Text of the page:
Kristin Smith is a Senior Lecturer in the Department of Psychology. She teaches undergraduate psychology courses at UWM and is also a primary supervisor for the assessment practicum in the UWM Clinical Psychology Ph.D. Program. Dr. Smith has 10 years of clinical experience working with children and young adults with a variety of neurodevelopmental and neurological disorders, in several neuropsychology practice settings. She has research interests in reducing test anxiety and fostering a growth mindset among college students. She is involved in the DDC’s undergraduate curriculum working group.
Ira Driscoll is an Associate Professor in the Department of Psychology. She teaches undergraduate and graduate courses in Physiological Psychology, Behavioral Neuroscience, and Psychology of Aging. The work in her lab focuses on identifying protective and risk factors for age-related cognitive decline and dementia. Understanding the factors that protect some individuals from impairment and contribute to the maintenance of cognitive health will continue to underlie much of the future efforts. Dr. Driscoll is a current member of the Psychology Department Diversity Committee.
Paulina Lim (she/her) is a doctoral student at the Clinical Psychology Program. She is a member of Dr. Davies’ Child Stress and Coping Lab. Her research involves exploring culturally conscious care with families from minoritized backgrounds in high stress pediatric settings. Paulina is involved in the Department Diversity Committee’s Education Working Group and the Clinical Psychology Diversity Committee’s research Working Group.
Kevin Grisales (he/him/his) is a first-year graduate student in the Neuroscience program. A member of Dr. Fred Helmstetter’s lab (https://sites.uwm.edu/fjh/) studying the neurobiology of learning and memory. Kevin is currently involved in the DDC’s Undergraduate Engagement Working Group.
Elizabeth Parisi (she/her) is a fourth-year predoctoral student in the Clinical Psychology program and a member of Dr. Christine Larson’s Affective Neuroscience Lab. Her research involves the use of neuroscience methods to investigate how individual differences in threat reactivity contribute to the development and maintenance of anxiety disorders. She is currently involved in the Clinical Psychology Program Diversity Committee Research working group and Psychology Department Diversity Committee Graduate Student Recruitment working group.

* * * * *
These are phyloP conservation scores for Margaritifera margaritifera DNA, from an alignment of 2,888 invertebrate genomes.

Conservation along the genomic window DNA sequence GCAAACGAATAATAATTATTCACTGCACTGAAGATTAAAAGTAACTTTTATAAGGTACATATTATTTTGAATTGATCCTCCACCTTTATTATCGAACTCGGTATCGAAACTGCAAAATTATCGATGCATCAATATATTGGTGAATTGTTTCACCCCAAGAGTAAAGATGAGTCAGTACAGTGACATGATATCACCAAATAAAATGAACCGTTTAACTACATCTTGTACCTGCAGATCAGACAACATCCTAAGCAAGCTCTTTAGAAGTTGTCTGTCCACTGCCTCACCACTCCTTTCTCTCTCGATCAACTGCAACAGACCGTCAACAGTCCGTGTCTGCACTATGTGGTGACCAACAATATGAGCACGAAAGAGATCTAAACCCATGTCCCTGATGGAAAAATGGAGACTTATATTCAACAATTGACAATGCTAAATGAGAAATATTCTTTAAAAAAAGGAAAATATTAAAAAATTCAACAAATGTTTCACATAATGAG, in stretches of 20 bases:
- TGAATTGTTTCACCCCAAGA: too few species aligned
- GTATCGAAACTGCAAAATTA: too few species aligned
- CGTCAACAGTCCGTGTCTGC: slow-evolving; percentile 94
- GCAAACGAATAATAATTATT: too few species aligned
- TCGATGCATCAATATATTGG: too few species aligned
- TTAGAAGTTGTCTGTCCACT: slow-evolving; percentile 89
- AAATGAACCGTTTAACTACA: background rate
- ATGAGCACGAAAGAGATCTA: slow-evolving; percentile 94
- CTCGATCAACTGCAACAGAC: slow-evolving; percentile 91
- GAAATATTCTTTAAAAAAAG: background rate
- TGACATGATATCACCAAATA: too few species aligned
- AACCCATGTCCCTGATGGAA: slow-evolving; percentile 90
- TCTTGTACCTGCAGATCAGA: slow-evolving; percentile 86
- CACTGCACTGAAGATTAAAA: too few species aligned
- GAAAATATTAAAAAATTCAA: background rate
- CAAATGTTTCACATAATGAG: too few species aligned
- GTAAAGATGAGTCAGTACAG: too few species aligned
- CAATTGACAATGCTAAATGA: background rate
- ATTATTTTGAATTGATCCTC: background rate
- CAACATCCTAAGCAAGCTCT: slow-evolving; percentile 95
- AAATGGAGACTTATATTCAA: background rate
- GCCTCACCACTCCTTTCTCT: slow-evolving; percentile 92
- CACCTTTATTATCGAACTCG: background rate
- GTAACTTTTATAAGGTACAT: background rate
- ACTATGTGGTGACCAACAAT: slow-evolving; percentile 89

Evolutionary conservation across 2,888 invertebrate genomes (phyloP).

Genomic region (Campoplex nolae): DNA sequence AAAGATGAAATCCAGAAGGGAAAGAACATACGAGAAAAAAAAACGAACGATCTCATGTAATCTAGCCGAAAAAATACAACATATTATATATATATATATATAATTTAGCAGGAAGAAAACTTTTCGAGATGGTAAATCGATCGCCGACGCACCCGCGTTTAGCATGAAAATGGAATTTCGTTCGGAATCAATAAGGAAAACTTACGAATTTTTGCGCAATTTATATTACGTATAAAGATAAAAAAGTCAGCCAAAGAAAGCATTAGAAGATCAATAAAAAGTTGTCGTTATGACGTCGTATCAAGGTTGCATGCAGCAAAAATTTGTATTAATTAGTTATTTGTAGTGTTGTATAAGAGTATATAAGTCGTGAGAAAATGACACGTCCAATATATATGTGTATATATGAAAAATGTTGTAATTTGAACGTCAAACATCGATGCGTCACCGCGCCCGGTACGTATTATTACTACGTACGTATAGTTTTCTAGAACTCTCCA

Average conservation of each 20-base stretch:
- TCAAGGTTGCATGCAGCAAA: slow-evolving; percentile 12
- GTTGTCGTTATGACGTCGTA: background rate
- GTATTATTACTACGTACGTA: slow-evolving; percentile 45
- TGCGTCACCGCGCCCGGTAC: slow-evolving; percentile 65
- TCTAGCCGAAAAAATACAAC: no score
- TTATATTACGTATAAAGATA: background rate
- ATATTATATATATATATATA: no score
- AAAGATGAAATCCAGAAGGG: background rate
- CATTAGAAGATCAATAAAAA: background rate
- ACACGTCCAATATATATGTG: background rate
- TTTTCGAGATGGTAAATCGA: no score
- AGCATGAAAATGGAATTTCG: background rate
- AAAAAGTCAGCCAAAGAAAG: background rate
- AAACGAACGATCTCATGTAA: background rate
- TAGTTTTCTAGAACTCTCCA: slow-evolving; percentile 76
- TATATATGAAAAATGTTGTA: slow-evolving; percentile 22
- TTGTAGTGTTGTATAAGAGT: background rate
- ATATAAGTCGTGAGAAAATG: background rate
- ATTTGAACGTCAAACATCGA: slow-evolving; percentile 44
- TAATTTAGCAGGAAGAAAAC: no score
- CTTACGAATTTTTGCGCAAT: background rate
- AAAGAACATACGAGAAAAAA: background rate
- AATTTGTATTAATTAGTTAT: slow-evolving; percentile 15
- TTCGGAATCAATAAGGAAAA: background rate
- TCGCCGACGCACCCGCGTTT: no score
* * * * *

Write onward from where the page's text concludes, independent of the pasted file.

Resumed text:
Chandler J. Zolliecoffer (she/her) is a fourth-year doctoral student in the Clinical Psychology program and a member of Dr. David Osmon’s Adult Neuropsychology Research Laboratory. Her research is broadly focused on the impact of stereotype threat on task performance, and attention and executive functioning skills within the context of cognitive performance. Chandler is one of the founding student co-chairs of the Clinical Psychology Program Diversity Committee and is a member of the Department Diversity Committee Education Working Group.
Brianna Young (she/her) is a second-year doctoral student in the Clinical Psychology program and member of Dr. Klein-Tasman’s Child Neurodevelopment Research Laboratory. Her research interests include early detection and intervention strategies for children with neurodevelopmental disorders including autism spectrum disorders and Williams syndrome. Brianna is currently serving as a Student Co-Chair of the Clinical Psychology Program Diversity Committee as well as the Psychology Department Diversity Committee.